For Immediate Release: January 10, 2018
Contact: Renee Rybak Lang, firstname.lastname@example.org, 703-740-4841
NASBE’s Standard Explores 30 Years of Early Childhood Education Policymaking and Next Steps
Alexandria, VA – The impact of early childhood education is undeniable. Recent studies indicate that programs for children under five can significantly decrease special education placement and grade retention, close achievement gaps, and increase high school graduation rates. States see this value too: Forty-three states and the District of Columbia provide state-funded preschool, serving nearly 1.5 million children. Yet access to high-quality early education across the country remains uneven, and many children still enter elementary school unprepared. The new issue of NASBE’s award-winning journal, The State Education Standard, explores ways state policymakers can ensure all children have a strong start.
Thirty years ago, NASBE convened a task force to explore opportunities for state investment in early childhood education. Lori Connors-Tadros at the Center on Enhancing Early Learning Outcomes and Learning Policy Institute’s Madelyn Gardner place Right from the Start within the context of today’s early learning discussions. They argue that while state policymakers still have plenty of work to do to strengthen early childhood programs, the task force’s recommendations remain relevant.
Foundation for Child Development’s Sara Vecchiotti argues that it is time to focus on improving early education workforce preparation, qualifications, and compensation. She outlines the role state boards of education can—and have the authority to—play.
Steven Barnett and Richard Kasmin of the National Institute of Early Education Research show that the 11 states that sought to expand access to state-funded pre-K by incorporating it into school funding formulas experienced more stable funding over the past 10 years and better real funding per pupil than other states.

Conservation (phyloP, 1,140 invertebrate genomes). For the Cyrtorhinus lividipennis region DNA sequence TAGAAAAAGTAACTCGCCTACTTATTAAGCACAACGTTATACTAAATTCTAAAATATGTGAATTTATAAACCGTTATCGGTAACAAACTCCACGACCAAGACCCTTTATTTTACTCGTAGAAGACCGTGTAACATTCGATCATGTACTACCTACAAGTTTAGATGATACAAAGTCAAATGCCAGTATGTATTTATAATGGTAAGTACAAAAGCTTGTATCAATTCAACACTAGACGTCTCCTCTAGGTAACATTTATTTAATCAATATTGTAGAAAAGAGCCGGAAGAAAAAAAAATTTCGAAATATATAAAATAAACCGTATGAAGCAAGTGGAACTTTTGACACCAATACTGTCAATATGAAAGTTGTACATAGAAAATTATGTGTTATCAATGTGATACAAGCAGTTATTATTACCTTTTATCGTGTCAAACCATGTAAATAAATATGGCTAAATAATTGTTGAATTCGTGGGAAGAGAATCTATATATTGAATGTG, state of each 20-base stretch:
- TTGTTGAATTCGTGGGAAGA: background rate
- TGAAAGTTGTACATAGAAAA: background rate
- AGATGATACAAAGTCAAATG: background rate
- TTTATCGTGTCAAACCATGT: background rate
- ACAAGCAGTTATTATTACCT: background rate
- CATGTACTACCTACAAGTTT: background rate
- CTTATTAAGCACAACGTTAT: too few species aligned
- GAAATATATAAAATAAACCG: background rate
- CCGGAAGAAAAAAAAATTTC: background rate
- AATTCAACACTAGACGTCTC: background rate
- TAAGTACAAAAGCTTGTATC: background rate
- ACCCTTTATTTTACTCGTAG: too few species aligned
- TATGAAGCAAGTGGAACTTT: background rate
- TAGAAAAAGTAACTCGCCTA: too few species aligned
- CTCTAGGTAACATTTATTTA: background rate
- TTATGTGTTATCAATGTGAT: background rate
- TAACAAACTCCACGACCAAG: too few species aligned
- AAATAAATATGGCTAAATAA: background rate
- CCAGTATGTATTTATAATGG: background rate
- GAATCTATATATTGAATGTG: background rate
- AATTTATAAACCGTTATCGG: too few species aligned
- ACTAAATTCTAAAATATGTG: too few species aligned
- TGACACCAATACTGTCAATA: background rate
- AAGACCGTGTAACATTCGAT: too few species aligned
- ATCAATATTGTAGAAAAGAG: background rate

New America’s Aaron Loewenberg examines how states can ease the transition for youngsters from preschool settings to kindergarten and touts West Virginia, Colorado, Oregon, and Washington as examples. Luisiana Meléndez and Patricia Chamberlain of the Erikson Institute paint a picture of efforts in Illinois to help its growing population of dual language learners get a good start in preschool, with ongoing support.
Turning to the use of data in early childhood education, University of Pennsylvania’s Philip Sirinides and Missy Coffey of the AEM Corporation argue that despite significant state investment in early childhood data systems, evidence-based decision making—an organization’s ability to learn from data—has not taken hold.
Finally, in the NASBE interview, early learning expert Aisha Ray engages in a rich conversation about increasing the cultural and linguistic competence of early childhood educators.
NASBE is the only national organization giving voice and adding value to the nation’s state boards of education. A nonprofit organization founded in 1958, NASBE works to strengthen state leadership in educational policymaking, promote excellence in the education of all students, advocate equality of access to educational opportunity, and ensure continued citizen support for public education. Learn more at www.nasbe.org.